I will, as usual, use small stones mounted on two pence pieces as casualty markers. These counters are very easy to make and do the job very well. At the moment I am using my less arid ones but in time I will make some new, less green ones. This photo shows a stone marker to indicate a 'compromised' stand. It also shows one of the old plastic markers.
Markers to show that a unit has fired are the most commonly used markers in our games. Consequently, they need to be kept simple enough to mass produce - I've made 32 so far and may need more. They take the form of shell craters mounted on two pence pieces. The crater is a thin layer (3mm) of Miliput with a hole pressed, and widened into it with the round ended handle of a big paint brush. The scoring on the crater sides was done with the side of a darning needle mounted into an Exacto handle. Sand and grit, glued with PVA, around the craters finished them off.
Markers to indicate suppressed units has been a little more difficult to come up with. Finally, I have settled on shell bursts.These were made on two pence piece bases. The bursts are made from nails of various lengths glued to the base with a glue gun. A glue gun is essential to make these simple and quite quick to make. After being made, the shell bursts were coated in PVA and dipped in a grit heavy sand mix. I made 16 in an hour and a half.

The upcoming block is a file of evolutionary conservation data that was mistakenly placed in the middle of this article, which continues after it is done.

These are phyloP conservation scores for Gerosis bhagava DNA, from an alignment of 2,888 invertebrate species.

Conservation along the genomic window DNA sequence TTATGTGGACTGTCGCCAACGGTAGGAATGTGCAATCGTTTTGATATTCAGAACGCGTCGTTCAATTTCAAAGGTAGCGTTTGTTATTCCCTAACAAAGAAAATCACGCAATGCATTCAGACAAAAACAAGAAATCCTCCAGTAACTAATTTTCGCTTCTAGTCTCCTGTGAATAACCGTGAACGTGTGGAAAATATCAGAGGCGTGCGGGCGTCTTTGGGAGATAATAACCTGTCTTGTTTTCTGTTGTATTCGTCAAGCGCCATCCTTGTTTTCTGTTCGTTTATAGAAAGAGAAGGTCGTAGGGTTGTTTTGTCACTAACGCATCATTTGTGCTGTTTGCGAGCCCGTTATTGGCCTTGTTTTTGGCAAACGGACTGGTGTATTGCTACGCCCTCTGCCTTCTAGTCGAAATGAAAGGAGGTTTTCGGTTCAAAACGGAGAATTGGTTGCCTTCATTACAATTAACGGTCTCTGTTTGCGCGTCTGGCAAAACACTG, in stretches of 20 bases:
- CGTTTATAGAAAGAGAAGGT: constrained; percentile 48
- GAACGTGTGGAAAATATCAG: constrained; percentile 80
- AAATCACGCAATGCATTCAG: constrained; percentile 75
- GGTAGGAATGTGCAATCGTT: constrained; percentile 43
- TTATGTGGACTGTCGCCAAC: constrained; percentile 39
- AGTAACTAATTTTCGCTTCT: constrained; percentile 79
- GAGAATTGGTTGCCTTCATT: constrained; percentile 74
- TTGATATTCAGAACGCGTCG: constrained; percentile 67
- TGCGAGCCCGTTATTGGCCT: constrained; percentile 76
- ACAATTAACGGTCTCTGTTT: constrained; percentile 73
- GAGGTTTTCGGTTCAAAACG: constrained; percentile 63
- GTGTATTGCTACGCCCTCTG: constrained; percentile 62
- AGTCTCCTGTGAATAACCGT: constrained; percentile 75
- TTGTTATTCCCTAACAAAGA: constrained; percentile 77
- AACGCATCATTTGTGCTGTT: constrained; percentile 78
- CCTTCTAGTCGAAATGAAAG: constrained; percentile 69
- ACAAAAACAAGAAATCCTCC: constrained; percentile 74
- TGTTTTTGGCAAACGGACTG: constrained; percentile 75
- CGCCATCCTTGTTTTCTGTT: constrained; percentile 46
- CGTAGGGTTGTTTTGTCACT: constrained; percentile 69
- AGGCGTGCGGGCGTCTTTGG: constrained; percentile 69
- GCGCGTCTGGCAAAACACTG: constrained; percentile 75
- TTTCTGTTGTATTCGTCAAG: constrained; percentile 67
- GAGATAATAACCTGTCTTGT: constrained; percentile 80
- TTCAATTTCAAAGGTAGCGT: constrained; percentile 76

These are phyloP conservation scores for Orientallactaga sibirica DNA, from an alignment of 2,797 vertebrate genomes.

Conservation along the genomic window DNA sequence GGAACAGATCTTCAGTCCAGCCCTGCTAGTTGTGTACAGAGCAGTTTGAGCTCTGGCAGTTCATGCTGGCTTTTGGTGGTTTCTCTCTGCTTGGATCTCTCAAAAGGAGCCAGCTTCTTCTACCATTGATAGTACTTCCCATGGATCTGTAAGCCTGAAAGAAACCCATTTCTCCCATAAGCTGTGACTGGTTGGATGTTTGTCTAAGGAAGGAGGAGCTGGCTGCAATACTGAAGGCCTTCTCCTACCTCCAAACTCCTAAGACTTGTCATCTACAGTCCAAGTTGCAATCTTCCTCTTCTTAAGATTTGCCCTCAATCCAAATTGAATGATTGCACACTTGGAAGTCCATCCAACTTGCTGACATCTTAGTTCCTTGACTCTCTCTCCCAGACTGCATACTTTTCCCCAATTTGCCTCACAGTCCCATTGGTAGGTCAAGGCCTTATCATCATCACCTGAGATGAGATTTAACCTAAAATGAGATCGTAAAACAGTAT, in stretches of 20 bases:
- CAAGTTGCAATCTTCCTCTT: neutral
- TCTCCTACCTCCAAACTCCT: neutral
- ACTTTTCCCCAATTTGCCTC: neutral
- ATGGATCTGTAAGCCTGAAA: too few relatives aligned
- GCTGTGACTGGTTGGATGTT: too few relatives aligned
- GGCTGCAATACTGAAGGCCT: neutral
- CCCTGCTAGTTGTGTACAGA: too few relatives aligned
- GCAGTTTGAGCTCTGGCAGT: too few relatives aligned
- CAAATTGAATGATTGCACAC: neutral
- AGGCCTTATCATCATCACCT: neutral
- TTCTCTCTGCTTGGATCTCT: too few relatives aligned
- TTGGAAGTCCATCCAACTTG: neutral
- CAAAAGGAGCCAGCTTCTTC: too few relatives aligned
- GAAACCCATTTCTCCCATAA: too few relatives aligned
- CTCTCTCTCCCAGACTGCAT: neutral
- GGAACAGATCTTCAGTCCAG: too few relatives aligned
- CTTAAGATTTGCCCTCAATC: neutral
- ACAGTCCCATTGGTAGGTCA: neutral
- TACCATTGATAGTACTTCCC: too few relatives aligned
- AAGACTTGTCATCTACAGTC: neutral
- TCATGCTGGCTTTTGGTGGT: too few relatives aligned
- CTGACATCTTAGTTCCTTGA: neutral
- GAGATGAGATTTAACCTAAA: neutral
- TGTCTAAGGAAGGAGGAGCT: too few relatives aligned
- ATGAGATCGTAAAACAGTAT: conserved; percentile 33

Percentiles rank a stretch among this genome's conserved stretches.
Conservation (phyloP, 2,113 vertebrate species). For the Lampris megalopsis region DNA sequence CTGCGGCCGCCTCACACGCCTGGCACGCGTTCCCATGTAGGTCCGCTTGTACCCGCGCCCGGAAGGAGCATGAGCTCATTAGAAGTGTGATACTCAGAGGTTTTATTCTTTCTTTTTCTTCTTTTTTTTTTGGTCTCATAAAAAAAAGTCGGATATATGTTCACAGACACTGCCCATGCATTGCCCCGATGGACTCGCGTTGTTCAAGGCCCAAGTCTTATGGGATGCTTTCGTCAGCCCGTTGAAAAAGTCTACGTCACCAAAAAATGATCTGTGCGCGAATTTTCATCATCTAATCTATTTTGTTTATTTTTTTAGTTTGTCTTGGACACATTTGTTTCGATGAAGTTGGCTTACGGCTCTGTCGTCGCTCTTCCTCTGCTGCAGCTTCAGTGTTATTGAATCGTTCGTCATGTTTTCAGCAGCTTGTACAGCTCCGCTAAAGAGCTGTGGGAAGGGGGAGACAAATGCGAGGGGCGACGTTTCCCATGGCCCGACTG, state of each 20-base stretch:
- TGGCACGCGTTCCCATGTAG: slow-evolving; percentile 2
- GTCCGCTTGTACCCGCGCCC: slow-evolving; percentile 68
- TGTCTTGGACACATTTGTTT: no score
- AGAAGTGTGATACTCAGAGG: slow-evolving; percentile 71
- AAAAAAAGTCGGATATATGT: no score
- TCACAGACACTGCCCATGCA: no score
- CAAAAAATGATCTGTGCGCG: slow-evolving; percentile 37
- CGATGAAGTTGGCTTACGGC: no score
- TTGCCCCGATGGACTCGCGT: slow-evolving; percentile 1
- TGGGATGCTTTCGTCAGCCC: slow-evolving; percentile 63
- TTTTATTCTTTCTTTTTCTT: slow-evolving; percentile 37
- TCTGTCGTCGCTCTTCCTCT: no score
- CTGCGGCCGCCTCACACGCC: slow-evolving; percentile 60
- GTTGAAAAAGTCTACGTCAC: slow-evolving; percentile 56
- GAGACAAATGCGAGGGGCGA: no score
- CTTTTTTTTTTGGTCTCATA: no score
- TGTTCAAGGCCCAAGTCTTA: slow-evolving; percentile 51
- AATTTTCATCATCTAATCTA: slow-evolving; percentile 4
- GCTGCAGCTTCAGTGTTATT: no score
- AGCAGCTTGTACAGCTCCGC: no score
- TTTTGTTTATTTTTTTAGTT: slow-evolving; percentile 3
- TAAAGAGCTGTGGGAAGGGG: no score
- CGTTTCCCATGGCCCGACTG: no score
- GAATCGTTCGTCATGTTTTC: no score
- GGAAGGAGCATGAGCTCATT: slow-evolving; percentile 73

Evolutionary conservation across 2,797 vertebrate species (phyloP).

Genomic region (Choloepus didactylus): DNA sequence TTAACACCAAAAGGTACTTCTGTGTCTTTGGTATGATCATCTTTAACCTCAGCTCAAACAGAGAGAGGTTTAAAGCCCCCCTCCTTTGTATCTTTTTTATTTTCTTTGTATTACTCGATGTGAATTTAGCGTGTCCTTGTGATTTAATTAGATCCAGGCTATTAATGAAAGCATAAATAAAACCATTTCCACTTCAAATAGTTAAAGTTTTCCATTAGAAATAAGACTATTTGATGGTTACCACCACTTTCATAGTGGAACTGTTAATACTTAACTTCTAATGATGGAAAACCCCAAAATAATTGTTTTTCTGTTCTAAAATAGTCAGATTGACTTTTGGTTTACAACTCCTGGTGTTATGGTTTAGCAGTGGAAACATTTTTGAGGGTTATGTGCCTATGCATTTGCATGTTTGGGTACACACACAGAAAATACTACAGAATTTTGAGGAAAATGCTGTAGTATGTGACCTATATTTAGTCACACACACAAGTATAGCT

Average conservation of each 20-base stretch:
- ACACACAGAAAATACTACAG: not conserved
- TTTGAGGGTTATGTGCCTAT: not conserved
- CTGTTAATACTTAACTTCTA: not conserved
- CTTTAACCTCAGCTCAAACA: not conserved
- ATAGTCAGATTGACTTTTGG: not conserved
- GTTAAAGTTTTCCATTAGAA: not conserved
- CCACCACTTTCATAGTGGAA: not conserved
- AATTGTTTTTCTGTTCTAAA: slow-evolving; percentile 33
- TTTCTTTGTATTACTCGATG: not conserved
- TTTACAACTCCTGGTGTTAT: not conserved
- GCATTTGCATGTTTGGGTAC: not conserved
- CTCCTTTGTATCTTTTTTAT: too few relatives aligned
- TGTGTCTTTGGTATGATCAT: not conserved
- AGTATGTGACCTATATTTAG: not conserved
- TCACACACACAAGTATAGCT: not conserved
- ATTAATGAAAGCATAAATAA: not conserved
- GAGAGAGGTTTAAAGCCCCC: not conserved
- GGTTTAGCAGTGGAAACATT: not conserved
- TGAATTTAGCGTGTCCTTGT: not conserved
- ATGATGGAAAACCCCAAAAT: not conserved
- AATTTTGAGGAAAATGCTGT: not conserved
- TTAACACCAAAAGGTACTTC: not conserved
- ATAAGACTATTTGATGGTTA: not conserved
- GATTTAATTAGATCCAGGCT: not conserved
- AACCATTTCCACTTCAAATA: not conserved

All counters were painted and dry brushed with household emulsion with a darker than usual base coat in the shell craters and on the 'sprouts' of the shell bursts.
Next up, I'm making up some 'used smoke rounds' markers. These are based on one pence pieces. They will be sand and gritted then have some cut up 28mm white metal spears sprinkled onto them - when painted a brass colour they will look like spent shell cases. I've used these on some of my artillery bases and they look very effective.
I am still to come up with markers for surrendered troops, and may need a marker for retreating (I plan on using two shell bursts until then). Current ideas are short lengths of barbed wire (for surrendered) and casualties (for retreating) units. Both must fit onto two pence pieces. If anyone has other ideas, please let me know, especially regarding markers for retreats - I hate painting figures that are just for markers.
Please, don't tell me that I am doing something illegal with my two pence pieces. I looked up the legislation some time ago, and I'm not. It is a myth that defacing the Queen's head on coins, or despoiling coins of the Realm is against the law. The law only concerns the 'breaking up' of coins. Providing that you don't cut, grind or drill into the coin it is pretty much OK to do what you want. If you want to dip the Queen in PVA and then sprinkle her with sand and grit, you can!